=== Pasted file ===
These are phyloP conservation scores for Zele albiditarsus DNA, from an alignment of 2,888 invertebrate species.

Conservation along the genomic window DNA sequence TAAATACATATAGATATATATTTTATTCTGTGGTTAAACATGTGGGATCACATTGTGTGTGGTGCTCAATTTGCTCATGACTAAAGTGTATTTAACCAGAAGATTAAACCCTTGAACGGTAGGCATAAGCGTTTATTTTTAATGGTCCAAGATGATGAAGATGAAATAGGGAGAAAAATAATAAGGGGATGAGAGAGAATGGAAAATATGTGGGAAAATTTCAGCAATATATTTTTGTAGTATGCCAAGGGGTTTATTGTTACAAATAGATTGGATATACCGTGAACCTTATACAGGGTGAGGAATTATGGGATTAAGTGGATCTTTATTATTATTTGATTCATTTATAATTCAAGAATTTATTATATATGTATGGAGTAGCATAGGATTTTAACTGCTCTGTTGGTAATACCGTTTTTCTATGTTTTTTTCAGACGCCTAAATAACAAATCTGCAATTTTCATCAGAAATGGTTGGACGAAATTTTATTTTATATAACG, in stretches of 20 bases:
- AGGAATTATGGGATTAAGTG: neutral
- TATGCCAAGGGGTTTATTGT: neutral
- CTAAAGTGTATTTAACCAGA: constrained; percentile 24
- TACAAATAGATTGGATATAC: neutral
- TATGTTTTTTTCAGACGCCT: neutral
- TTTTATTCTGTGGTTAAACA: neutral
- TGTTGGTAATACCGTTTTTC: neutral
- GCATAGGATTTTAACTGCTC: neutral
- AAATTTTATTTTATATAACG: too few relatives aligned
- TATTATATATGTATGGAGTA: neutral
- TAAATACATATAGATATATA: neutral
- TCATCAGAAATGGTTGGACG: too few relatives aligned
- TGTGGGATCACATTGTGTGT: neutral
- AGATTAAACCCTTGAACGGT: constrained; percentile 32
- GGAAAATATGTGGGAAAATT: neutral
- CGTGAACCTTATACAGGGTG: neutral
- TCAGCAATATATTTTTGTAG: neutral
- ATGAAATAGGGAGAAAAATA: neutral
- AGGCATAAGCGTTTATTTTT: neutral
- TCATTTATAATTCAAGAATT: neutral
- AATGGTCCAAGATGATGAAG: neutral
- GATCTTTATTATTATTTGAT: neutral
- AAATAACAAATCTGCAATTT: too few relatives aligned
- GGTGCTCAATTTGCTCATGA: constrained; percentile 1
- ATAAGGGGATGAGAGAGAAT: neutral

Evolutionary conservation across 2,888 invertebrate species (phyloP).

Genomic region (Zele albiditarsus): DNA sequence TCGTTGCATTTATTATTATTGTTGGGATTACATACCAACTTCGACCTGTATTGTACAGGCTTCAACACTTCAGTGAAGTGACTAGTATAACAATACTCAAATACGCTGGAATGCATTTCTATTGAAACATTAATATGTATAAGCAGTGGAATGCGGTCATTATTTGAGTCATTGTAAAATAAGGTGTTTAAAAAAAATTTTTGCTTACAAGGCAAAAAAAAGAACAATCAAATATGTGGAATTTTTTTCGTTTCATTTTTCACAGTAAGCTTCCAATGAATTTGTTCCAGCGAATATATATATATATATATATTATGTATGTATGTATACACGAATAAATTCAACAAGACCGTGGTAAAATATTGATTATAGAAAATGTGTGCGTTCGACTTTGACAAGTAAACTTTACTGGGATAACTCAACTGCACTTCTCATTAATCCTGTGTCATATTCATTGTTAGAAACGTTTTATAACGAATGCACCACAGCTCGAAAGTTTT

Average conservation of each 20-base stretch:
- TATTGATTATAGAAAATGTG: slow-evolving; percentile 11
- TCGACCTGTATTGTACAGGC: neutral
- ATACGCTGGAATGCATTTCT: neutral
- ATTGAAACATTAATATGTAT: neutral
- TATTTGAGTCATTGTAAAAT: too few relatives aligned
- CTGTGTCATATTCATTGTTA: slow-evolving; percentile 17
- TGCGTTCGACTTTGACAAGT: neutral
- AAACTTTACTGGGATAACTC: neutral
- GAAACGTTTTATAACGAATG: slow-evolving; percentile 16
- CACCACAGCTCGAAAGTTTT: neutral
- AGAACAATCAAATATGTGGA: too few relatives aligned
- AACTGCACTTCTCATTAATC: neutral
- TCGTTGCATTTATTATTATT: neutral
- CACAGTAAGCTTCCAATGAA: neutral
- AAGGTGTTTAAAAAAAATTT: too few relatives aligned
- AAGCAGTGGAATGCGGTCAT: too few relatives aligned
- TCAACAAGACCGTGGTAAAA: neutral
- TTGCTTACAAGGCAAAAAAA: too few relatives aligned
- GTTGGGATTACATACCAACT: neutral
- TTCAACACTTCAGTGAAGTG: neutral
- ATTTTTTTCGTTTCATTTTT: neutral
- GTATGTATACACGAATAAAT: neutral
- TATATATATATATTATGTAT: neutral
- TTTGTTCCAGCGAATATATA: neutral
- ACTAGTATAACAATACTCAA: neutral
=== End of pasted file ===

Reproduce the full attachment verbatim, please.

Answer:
These are phyloP conservation scores for Zele albiditarsus DNA, from an alignment of 2,888 invertebrate species.

Conservation along the genomic window DNA sequence TAAATACATATAGATATATATTTTATTCTGTGGTTAAACATGTGGGATCACATTGTGTGTGGTGCTCAATTTGCTCATGACTAAAGTGTATTTAACCAGAAGATTAAACCCTTGAACGGTAGGCATAAGCGTTTATTTTTAATGGTCCAAGATGATGAAGATGAAATAGGGAGAAAAATAATAAGGGGATGAGAGAGAATGGAAAATATGTGGGAAAATTTCAGCAATATATTTTTGTAGTATGCCAAGGGGTTTATTGTTACAAATAGATTGGATATACCGTGAACCTTATACAGGGTGAGGAATTATGGGATTAAGTGGATCTTTATTATTATTTGATTCATTTATAATTCAAGAATTTATTATATATGTATGGAGTAGCATAGGATTTTAACTGCTCTGTTGGTAATACCGTTTTTCTATGTTTTTTTCAGACGCCTAAATAACAAATCTGCAATTTTCATCAGAAATGGTTGGACGAAATTTTATTTTATATAACG, in stretches of 20 bases:
- AGGAATTATGGGATTAAGTG: neutral
- TATGCCAAGGGGTTTATTGT: neutral
- CTAAAGTGTATTTAACCAGA: constrained; percentile 24
- TACAAATAGATTGGATATAC: neutral
- TATGTTTTTTTCAGACGCCT: neutral
- TTTTATTCTGTGGTTAAACA: neutral
- TGTTGGTAATACCGTTTTTC: neutral
- GCATAGGATTTTAACTGCTC: neutral
- AAATTTTATTTTATATAACG: too few relatives aligned
- TATTATATATGTATGGAGTA: neutral
- TAAATACATATAGATATATA: neutral
- TCATCAGAAATGGTTGGACG: too few relatives aligned
- TGTGGGATCACATTGTGTGT: neutral
- AGATTAAACCCTTGAACGGT: constrained; percentile 32
- GGAAAATATGTGGGAAAATT: neutral
- CGTGAACCTTATACAGGGTG: neutral
- TCAGCAATATATTTTTGTAG: neutral
- ATGAAATAGGGAGAAAAATA: neutral
- AGGCATAAGCGTTTATTTTT: neutral
- TCATTTATAATTCAAGAATT: neutral
- AATGGTCCAAGATGATGAAG: neutral
- GATCTTTATTATTATTTGAT: neutral
- AAATAACAAATCTGCAATTT: too few relatives aligned
- GGTGCTCAATTTGCTCATGA: constrained; percentile 1
- ATAAGGGGATGAGAGAGAAT: neutral

Evolutionary conservation across 2,888 invertebrate species (phyloP).

Genomic region (Zele albiditarsus): DNA sequence TCGTTGCATTTATTATTATTGTTGGGATTACATACCAACTTCGACCTGTATTGTACAGGCTTCAACACTTCAGTGAAGTGACTAGTATAACAATACTCAAATACGCTGGAATGCATTTCTATTGAAACATTAATATGTATAAGCAGTGGAATGCGGTCATTATTTGAGTCATTGTAAAATAAGGTGTTTAAAAAAAATTTTTGCTTACAAGGCAAAAAAAAGAACAATCAAATATGTGGAATTTTTTTCGTTTCATTTTTCACAGTAAGCTTCCAATGAATTTGTTCCAGCGAATATATATATATATATATATTATGTATGTATGTATACACGAATAAATTCAACAAGACCGTGGTAAAATATTGATTATAGAAAATGTGTGCGTTCGACTTTGACAAGTAAACTTTACTGGGATAACTCAACTGCACTTCTCATTAATCCTGTGTCATATTCATTGTTAGAAACGTTTTATAACGAATGCACCACAGCTCGAAAGTTTT

Average conservation of each 20-base stretch:
- TATTGATTATAGAAAATGTG: slow-evolving; percentile 11
- TCGACCTGTATTGTACAGGC: neutral
- ATACGCTGGAATGCATTTCT: neutral
- ATTGAAACATTAATATGTAT: neutral
- TATTTGAGTCATTGTAAAAT: too few relatives aligned
- CTGTGTCATATTCATTGTTA: slow-evolving; percentile 17
- TGCGTTCGACTTTGACAAGT: neutral
- AAACTTTACTGGGATAACTC: neutral
- GAAACGTTTTATAACGAATG: slow-evolving; percentile 16
- CACCACAGCTCGAAAGTTTT: neutral
- AGAACAATCAAATATGTGGA: too few relatives aligned
- AACTGCACTTCTCATTAATC: neutral
- TCGTTGCATTTATTATTATT: neutral
- CACAGTAAGCTTCCAATGAA: neutral
- AAGGTGTTTAAAAAAAATTT: too few relatives aligned
- AAGCAGTGGAATGCGGTCAT: too few relatives aligned
- TCAACAAGACCGTGGTAAAA: neutral
- TTGCTTACAAGGCAAAAAAA: too few relatives aligned
- GTTGGGATTACATACCAACT: neutral
- TTCAACACTTCAGTGAAGTG: neutral
- ATTTTTTTCGTTTCATTTTT: neutral
- GTATGTATACACGAATAAAT: neutral
- TATATATATATATTATGTAT: neutral
- TTTGTTCCAGCGAATATATA: neutral
- ACTAGTATAACAATACTCAA: neutral